Snowboard bindings are an integral piece of a snowboarder’s riding experience. Your bindings are your direct connection to your snowboard, transferring your muscle movements to your board. If your snowboard bindings are well matched to your board and style, you'll have a better riding experience.
It is important to seek snowboard bindings that match your riding style. Snowboard bindings can fit into three general style categories. As important as it is for binding flex to match your style of riding, you should also determine the amount of binding flex you would want according to the flex of your boot. It would not make sense to have a stiff binding and a soft boot or vice versa. For the best results in tailoring your ride to fit your style, make sure that the flex of your bindings matches closely to the flex of your boots.
Many manufacturers will give a number rating ranging from 1-10, 1 being softest and 10 being stiffest. Generally you will find flex ratings of 1-2 as soft, 3-5 as medium, 6-8 as stiff, and 9-10 as very stiff. Flex ratings and feel may ultimately vary from binding to binding.
PARK OR FREESTYLE
Riders who spend the majority of their time in the terrain park laying down tricks are considered park or freestyle riders. Snowboard bindings in this category generally offer a softer flex allowing greater room for error, easier landings, and the ability to tweak grabs.
The all-mountain category includes riders who do a little of everything: powder, groomed runs, park, etc. These bindings usually have a medium flex for all-purpose use.
This category is all about the steep and the deep - powder and speed on challenging terrain. These bindings have a stiffer flex for better response and energy transfer to the snowboard for going fast and going big.
Snowboard bindings can be divided into two general categories
These are the most common type of bindings. They usually use two straps (one above or across the toe and one across the ankle). Strap-in bindings offer plenty of options for support, cushioning and custom adjustments. They are suitable for all styles and conditions of riding.
These are also called Speed Entry Bindings. They have a hinged high back that drops down like a draw bridge allowing you to simply step into the binding. In addition, the hinged back promotes quick and easy access in and out. No more making your skier friends wait for you. Rear-entry bindings are usually preferred by more comfort-oriented riders.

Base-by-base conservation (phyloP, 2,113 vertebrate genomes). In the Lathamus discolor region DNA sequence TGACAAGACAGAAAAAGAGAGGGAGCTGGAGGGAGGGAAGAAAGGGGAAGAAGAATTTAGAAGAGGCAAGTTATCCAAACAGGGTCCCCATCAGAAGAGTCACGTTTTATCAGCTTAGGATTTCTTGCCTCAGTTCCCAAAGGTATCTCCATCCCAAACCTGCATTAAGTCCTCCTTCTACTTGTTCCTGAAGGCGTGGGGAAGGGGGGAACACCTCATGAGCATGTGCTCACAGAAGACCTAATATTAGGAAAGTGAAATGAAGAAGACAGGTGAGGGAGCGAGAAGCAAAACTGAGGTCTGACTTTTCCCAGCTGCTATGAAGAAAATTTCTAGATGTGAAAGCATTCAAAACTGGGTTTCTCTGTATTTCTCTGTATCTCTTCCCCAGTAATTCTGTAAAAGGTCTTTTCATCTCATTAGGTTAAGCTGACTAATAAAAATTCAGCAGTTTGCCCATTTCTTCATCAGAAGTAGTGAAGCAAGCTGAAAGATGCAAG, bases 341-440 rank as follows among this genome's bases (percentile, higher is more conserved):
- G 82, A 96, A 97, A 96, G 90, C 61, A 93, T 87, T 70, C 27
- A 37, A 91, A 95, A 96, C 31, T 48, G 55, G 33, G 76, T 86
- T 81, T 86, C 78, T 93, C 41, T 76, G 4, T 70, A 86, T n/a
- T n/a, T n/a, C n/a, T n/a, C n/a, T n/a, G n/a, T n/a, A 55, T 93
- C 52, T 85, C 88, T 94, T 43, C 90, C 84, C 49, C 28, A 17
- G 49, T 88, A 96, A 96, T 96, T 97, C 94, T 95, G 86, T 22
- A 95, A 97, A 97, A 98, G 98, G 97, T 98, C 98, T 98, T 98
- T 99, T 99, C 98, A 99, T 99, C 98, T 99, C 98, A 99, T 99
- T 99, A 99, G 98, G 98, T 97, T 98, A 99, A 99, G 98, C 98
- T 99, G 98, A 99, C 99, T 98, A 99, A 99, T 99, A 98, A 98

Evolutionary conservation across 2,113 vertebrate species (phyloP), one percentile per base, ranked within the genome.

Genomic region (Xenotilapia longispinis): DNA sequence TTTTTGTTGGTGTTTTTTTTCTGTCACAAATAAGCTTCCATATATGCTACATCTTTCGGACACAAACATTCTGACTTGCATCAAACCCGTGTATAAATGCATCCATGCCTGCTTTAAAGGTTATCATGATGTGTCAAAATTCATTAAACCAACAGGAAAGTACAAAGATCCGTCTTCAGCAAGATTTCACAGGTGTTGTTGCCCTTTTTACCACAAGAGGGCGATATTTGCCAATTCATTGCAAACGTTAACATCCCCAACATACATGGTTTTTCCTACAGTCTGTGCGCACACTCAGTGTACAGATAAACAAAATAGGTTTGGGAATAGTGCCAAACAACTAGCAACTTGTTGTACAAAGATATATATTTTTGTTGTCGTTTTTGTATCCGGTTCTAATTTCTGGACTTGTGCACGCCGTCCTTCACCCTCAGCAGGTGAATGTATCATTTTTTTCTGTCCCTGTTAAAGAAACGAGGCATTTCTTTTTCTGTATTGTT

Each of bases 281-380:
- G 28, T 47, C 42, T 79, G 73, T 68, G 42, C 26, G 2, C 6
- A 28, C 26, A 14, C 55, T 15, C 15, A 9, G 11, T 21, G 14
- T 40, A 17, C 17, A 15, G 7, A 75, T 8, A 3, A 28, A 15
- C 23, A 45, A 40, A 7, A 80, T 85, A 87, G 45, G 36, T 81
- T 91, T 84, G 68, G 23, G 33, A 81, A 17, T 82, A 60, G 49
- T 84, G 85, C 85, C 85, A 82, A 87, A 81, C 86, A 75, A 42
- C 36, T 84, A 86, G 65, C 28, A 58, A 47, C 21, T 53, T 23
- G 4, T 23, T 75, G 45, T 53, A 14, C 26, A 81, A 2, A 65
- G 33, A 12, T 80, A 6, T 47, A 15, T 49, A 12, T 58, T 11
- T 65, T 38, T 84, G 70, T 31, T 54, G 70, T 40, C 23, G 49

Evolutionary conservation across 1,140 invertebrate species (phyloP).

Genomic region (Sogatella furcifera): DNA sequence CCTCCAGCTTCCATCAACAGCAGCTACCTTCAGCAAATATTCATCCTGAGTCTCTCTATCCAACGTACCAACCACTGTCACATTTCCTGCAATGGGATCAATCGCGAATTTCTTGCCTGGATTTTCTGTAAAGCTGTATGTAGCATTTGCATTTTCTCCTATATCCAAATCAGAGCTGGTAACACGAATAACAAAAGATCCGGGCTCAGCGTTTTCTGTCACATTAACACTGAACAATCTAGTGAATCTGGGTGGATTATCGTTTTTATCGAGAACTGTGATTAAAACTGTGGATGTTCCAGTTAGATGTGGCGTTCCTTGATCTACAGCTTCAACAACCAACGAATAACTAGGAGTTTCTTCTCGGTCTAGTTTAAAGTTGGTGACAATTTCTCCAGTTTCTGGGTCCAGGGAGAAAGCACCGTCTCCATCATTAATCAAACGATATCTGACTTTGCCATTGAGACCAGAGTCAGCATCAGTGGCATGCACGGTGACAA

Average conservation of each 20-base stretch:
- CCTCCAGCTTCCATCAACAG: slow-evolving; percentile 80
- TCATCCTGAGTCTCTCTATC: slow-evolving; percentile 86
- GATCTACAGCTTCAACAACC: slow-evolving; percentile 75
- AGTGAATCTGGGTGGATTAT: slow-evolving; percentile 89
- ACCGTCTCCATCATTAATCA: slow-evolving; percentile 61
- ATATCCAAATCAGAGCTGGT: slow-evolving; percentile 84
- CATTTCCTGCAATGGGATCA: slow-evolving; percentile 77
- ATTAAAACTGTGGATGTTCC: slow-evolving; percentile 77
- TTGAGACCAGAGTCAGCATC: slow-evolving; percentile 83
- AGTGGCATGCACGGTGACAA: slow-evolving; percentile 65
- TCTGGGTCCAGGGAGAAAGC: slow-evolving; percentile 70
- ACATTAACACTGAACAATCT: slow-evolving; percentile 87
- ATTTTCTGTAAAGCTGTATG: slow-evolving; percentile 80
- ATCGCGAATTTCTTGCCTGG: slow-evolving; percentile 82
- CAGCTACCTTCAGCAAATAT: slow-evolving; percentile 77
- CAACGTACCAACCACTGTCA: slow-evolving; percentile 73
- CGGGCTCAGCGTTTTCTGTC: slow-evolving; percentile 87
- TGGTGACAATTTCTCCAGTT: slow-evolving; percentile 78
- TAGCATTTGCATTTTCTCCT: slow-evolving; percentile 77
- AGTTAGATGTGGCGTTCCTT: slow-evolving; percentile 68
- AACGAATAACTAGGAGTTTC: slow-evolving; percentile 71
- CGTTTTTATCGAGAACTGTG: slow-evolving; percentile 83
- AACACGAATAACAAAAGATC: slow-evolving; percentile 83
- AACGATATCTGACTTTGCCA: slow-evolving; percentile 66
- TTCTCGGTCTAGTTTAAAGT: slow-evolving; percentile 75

Snowboard bindings consist of multiple components:
Toe Cap Strap
This strap sits on the front of the boot, wrapping over the toe box for comfortable and stable positioning. This strap helps align the foot for better placement in the heel cup, ultimately giving more response to the board.
Traditional Toe Strap
This strap is usually on lower-end bindings and simply holds your boot in place. It cannot be used as a toe cap strap.
Hybrid Toe Strap
This strap is usable in a traditional style over the foot or tilted forward for use like a toe cap strap.
Securely wrapping above the ankle, this strap is larger and without it the bindings would fail.
Most common on rear entry and youth bindings, this is one giant strap that covers your boot from right before your ankle to just before your toes.
FIT AND SNOWBOARD COMPATIBILITY
Snowboard bindings come in general sizes - Small S/M, Medium M/L, and Large L/XL. It is essential to have the right size bindings for your boots, so always check out the manufacturer’s binding size chart on individual product pages to see what size binding you need.
Even after consulting the manufacturer’s size chart, it is very important to check that the binding fits your boots. Do this by placing your boot in your binding as if you were to strap in; the boots shouldn’t hang excessively off the bindings, nor should the straps be painfully tightened or have left over slack. If the strap ladder does not reach the ratchet, it may need to be adjusted - binding straps typically adjust from both sides in order to center the strap over your boot. The heel should fit snugly in the binding. A properly fit binding should allow the boot to flex, but not sway. If you have comfortable boots, and the bindings securely grip your boots with no extra play, then you have a good match.
Just like snowboards, snowboard bindings come with different options for mounting. There are a variety of mounting options and hole patterns on snowboards. Most patterns are compatible with each other, but it's good to make sure you are not stuck with the wrong set. Luckily, most brands nowadays have universal discs or make multiple discs to cover different types of mounting holes, such as The Channel System from Burton.
2x4 AND 4x4 DISC PATTERNS
3D PATTERN (BURTON)
Compatible with most hole patterns, but stance options are more restricted
THE CHANNEL SYSTEM (BURTON)